Technology continues to march on. As mentioned yesterday, the internet and camera technology have given us access to all manner of things we wouldn’t otherwise have been able to see. Here, we take that up another notch. Not only do you get to see The Stig doing a power lap in a Mercedes SLS… you also get to control the camera. The technology is from VISUALISE, and it is rather amazing. The possibilities as this technology grows are extraordinary. You think the NFL is popular now? Wait until fans can be dropped right on the field and look around. Or what about a movie where you are free to look wherever you like? It will add a whole new twist, and increase replay-ability dramatically. For now though, some say he knows two facts about ducks and both of them are wrong, and that he roams around the woods at night foraging for wolves. All we know is… Go watch the video.
Gou Miyagi is amazing
Thanks to the internet and advances in camera technology, we now have access to all sorts of things that we never would have seen back in the day. Action sports have taken full advantage of both of those things. It’s pretty easy to fall down a youtube rabbit hole watching video after video. This one, featuring Gou Miyagi, is one of the best that I have seen.
Water plume seen on Jupiter moon Europa
The wonders of space, never cease. It has long been theorized that Europa has a liquid ocean below its frozen crust. Now, it seems that images taken by the Hubble Space Telescopt have captured a large cloud of hydrogen and oxygen on the moon’s south pole. Modeling suggests that Europa could be spouting 3000 kilograms of water per second. Head over to the New Scientist article for more on what this might mean for future space missions, and an idea of why it took so long to capture a plume.
A short and sweet Friday treat. Go to the Space Needle website, and scroll, scroll, scroll.
OS/2, This Is Your Life
Do you remember IBM’s OS/2? Chances are that if you have been in the computer game for a while, it at least rings a few bells. And if you have been in the computer game for a long while, you may have even used it back in the day. But how well do you know the history of OS/2 and its place in the war between IBM and Microsoft for PC dominance? It is a fascinating story, chronicled amazingly well in this post at Ars Technica.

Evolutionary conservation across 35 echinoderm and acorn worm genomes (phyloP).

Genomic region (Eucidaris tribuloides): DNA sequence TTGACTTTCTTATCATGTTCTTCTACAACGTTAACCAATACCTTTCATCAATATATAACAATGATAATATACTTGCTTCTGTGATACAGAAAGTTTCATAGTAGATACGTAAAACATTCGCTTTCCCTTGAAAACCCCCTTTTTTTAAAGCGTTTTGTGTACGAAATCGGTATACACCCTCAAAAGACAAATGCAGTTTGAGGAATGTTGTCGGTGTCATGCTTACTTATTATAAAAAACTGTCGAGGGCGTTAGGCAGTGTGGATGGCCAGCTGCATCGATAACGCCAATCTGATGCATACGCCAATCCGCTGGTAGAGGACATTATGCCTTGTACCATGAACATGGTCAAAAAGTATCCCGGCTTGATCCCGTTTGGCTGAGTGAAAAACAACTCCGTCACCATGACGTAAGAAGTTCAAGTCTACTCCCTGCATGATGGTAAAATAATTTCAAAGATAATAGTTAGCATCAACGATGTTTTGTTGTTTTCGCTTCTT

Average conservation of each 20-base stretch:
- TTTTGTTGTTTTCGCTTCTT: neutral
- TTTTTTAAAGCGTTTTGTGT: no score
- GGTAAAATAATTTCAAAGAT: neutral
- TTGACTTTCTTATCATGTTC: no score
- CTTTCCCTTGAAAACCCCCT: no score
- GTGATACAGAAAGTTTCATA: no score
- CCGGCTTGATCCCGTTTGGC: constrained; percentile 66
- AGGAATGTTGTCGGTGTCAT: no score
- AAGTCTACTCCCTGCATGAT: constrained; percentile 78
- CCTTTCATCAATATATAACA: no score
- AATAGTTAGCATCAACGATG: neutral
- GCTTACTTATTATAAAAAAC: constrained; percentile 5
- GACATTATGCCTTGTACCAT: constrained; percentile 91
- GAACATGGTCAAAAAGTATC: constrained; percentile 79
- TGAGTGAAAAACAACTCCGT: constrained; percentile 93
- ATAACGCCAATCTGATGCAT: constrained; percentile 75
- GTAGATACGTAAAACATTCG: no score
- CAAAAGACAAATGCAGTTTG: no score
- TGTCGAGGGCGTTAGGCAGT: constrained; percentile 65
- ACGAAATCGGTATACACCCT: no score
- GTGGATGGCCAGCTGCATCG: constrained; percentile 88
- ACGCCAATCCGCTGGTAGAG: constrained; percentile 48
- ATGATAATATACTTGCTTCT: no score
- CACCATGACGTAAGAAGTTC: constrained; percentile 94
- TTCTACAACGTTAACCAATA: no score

Jeremy Reimer walks through the whole saga, from the first deal between the companies, to the crushing end when IBM finally threw in the towel and sold their PC business to Lenovo. Along the way there are all kinds of interesting bits. Like the fact that OS/2 2.0 came on 21 floppies. Remember that? Or how the OS/2 Warp name ran afoul of Paramount and Star Trek. You may also be surprised to learn that OS/2 is actuallly still in use today, under a different name. And one of my favorites, this horrible ad. It was the early 90s. Why would the aging cast of M.A.S.H. seem like a good marketing idea?
The whole thing is a fantastic look at a part of our computing history that really shaped the world as we know it today. I’m also fascinated by the fact that it really could have gone the other way. OS/2 wasn’t without its merits. This paragraph sums it up well.
It makes one wonder what might have been.
45 years of the mouse
The mouse is something we take for granted in our modern technical world, but it wasn’t always like that. Huffington Post has an interesting article celebrating the 45th anniversary of the little workhorse that has become a part of our every day. It all started in December of 1968, when Douglas Engelbart demoed the new gadget at the Fall Joint Computer Conference. Also worth noting is that he had actually invented it four years earlier, but had yet to reveal it. It really is one of the greatest inventions of our modern times. Perhaps the best evidence of that is the simple fact that it is still in widespread use today in, essentially, the exact same form factor.